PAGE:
Photographing people is an art and there are very important rules and etiquette to follow in order to truly capture the most dynamic image. Personality and perseverance are important attributes to have as you venture in to foreign turf.
First and foremost, a smile is the international sign of non-confrontational behavior. Being able to approach people is the most important aspect in being able to photograph them. A smile can be that very simple gesture that is the ice breaker.
Secondly, don't be afraid to be bold. Not asking means not getting the opportunity. Human nature is such that you can sense in a relative short period of time whether an opportunity exists or not.
Third, learning and understanding cultural differences is very important especially with foreign travel. Prior to traveling abroad spend time and research where you are going. Once you have arrived, engage in conversations with the tour guides and other people you meet along the way. Having a genuine interest in their surroundings can often times lead to greater opportunities to photograph.
Once you have been able to bridge the cultural gap and/or their fear of having their picture taken through engaging them and conversations, you will then be able to get their cooperation. Once engaged they will more likely be inclined to allow you to manage the shot including changing their location, position or pose as well as shifting the background and lighting to enhance your shot.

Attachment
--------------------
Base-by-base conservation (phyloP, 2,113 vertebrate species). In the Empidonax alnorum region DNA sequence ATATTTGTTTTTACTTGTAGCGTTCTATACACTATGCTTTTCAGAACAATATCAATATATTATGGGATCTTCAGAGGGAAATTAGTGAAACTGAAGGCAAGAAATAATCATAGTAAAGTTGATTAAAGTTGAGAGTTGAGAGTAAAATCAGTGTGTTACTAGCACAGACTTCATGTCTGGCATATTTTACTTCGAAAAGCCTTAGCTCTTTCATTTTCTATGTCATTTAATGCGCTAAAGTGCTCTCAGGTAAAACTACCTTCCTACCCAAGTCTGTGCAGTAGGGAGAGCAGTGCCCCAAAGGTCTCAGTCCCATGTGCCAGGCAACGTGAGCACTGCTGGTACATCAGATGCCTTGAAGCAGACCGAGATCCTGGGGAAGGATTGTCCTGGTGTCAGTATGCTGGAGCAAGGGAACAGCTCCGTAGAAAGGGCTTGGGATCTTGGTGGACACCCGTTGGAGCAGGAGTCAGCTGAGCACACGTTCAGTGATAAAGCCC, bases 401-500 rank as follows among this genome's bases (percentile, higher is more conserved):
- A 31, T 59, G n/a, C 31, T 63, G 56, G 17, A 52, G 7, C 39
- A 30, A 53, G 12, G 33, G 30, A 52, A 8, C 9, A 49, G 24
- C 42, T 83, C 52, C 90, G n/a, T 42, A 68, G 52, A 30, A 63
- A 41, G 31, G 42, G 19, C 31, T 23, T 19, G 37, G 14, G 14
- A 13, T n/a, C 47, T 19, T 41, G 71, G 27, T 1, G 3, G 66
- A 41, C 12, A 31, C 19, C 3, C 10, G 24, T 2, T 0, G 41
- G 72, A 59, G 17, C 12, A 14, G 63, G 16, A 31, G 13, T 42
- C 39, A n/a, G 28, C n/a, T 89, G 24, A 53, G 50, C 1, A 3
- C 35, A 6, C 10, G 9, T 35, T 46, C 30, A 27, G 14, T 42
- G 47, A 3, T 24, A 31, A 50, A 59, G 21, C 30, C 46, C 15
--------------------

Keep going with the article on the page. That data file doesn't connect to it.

No is no and you need to respect that from someone not wanting to cooperate. It doesn't mean that you can’t otherwise accomplish your shot. Walk away, reposition yourself and be discreet in taking the photo. However, respect in this regard is still key.
From my traveling experience, here are a few examples of how I was able to get the shot I wanted.
In 2013 I was in India attending the largest gathering of human mass in the world- Kumbh Mela. 30 plus million people come to the Ganges River as part of a religious festival. There was significant photographic opportunities but what I wanted to capture was the true essence of the people and the culture. Here are a few images from the festival. First the overwhelming crowd shots; next a more intimate gathering of certain tribal leaders and lastly the opportunity to be invited into their personal space for a photograph. The opportunity was a result of my expressed interest in them and curiosity as to their time of worship.
In Africa, during the celebration of South Sudan becoming an independent nation, the opportunity presented itself once again through engaging discussions and curiosity to be directly on the ground during the event. Here the key was to be respectful of their space and the ceremony. It required the ability to be nimble and fast.
Lastly, in Morocco earlier this year, I was able to capture the image of this woman with her more traditional garb. Through conversation, I engaged her to allow me to photograph her directly. In this situation, I promised to send the image to her which I did. Other individuals there were less willing to have their pictures taken. I was able to regroup from a different angle and capture the image and with it, the culture.
The Olympus Micro 4/3rd’s system also has a distinct advantage. The equipment is small and unassuming. Often times because of the size people are less intimidated and more willing to go along with the shot.
So pack your bags, do your research and remember that a smile may be all it takes to open a door.